Before there is a story, there has to be a place to put it, and at the heart of Rupp’s Sketchbook, is the sketchbook itself. In the end this will be a digital project, so why do I need a “real sketchbook”?. I wanted something I could feel and touch, so I could be realistic about the size of my sketches and how folded up documents might fit into the book. I think the project feels more real to me with an actual journal in my hand.
I spent several weeks chasing down what looked like an authentic journal or sketchbook from World War 1. After seeing several historical examples I knew I was looking for something very simple, with a leather cover. I finally discovered this journal at Peter Pauper Press. It had ivory pages, simple lines, gold edging and a non-descript leather cover.
The other thing I liked about it is the page dimension was almost identical to the screen size of the ipad. The ipad feels like a sketchbook and having the screen size match the page size means I will be sketching just like Rupp would be, with the scale of the work limited to a sketchbook he could stuff into his kit bag in a hurry if he needed to.
Finally came the font. If you look in the old war journals, the penmanship is generally quite good. This was an era where neat cursive writing was the norm. I was looking for a computer font that really looked like someone inked on the page, but with an edge, like what a soldier might be able to do in the field. I stumbled upon the Fontscafe website, they had a wonderful font called “soul handwriting” that really hit the mark of what I was looking for.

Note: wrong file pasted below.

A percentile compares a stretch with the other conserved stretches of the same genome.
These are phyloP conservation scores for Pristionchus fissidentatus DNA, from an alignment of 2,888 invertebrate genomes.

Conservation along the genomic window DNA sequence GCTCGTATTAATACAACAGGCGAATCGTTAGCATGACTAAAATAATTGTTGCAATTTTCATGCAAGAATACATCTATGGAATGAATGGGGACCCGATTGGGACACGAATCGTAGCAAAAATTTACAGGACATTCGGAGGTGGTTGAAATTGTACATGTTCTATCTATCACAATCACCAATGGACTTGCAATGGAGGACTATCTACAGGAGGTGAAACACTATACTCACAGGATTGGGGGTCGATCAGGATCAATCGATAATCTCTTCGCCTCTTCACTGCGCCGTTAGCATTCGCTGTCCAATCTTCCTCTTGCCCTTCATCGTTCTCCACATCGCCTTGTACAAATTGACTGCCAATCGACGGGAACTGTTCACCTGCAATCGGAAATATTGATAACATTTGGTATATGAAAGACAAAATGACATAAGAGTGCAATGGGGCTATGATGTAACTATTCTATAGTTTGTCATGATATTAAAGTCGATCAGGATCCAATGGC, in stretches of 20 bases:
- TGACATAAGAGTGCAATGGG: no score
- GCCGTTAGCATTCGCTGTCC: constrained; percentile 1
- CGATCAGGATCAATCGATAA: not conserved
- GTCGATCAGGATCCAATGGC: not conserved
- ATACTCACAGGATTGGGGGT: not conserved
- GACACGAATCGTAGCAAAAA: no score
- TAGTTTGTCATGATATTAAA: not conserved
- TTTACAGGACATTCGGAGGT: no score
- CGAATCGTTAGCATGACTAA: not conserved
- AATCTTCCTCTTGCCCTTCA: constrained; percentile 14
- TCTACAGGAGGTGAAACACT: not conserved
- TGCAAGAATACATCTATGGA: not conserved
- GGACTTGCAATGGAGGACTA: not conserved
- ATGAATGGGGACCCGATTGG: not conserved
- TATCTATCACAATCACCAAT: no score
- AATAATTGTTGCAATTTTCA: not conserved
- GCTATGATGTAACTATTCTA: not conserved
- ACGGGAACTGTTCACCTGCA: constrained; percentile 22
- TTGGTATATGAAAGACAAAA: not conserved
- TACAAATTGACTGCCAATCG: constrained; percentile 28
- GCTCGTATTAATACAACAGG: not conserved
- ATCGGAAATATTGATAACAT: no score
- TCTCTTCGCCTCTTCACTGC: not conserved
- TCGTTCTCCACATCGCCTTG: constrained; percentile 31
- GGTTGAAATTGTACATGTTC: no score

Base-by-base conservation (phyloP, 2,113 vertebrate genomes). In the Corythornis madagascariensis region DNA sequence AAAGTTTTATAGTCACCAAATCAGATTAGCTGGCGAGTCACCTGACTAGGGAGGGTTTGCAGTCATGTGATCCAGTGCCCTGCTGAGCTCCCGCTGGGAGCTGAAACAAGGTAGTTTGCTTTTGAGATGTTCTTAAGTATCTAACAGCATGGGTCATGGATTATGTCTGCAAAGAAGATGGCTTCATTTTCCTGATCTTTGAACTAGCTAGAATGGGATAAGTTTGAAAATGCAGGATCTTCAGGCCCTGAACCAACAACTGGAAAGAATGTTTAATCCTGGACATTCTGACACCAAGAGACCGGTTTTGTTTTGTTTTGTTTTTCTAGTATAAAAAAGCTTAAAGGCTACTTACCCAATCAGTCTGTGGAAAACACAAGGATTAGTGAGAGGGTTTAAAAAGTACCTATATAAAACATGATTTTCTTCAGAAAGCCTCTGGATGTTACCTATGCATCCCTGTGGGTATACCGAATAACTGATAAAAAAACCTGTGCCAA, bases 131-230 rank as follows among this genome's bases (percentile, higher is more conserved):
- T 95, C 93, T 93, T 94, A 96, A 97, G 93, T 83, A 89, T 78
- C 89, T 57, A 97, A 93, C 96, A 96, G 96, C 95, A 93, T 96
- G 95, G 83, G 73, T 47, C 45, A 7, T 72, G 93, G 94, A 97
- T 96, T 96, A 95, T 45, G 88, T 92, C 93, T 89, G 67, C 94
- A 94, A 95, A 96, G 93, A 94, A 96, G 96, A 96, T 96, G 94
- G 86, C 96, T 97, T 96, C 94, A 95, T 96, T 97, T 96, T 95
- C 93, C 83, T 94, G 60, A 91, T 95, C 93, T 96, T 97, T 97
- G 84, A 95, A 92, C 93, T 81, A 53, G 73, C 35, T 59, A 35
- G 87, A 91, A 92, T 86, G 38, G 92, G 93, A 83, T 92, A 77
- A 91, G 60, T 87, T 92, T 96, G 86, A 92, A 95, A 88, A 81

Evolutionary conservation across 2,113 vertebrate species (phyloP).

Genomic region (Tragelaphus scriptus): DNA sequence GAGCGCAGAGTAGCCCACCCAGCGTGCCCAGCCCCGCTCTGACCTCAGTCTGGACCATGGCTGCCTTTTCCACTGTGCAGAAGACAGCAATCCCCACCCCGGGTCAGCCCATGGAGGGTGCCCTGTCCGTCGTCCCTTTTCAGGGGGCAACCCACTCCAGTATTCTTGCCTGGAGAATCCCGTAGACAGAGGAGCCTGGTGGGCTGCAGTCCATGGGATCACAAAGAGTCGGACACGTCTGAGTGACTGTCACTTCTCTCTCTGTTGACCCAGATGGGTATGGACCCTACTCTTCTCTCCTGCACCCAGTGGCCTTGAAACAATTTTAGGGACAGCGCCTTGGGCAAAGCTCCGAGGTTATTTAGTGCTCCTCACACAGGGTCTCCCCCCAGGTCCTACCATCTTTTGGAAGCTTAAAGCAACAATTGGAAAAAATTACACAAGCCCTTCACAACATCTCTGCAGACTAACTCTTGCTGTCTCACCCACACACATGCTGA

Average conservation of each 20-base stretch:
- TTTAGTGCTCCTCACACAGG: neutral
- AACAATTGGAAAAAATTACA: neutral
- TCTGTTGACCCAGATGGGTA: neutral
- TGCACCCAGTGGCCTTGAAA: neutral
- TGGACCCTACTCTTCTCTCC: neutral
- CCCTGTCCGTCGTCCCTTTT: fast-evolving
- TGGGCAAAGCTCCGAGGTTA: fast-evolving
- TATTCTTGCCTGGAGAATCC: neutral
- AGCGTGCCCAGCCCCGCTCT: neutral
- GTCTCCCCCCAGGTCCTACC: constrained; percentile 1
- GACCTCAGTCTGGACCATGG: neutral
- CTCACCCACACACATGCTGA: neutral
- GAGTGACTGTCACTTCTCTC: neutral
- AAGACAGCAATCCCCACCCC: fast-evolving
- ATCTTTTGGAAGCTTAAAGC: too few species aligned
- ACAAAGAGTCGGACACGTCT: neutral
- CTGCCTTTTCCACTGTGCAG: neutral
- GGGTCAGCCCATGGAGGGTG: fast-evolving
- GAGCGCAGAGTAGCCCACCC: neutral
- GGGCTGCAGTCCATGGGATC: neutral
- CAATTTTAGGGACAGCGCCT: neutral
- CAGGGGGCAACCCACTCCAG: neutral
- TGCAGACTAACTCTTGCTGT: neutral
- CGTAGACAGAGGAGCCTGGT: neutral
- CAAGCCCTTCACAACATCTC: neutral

Taking an idea inside your head, finding something physical that you can hold in your hand and than merging the two into a digital file is a somewhat surreal experience. I scanned the cover and a few pages, found an old wood planking backround and pieced together a few journal pages to test out
The quality may need a little work, but it gives you a sense of what the final project might look like when its done.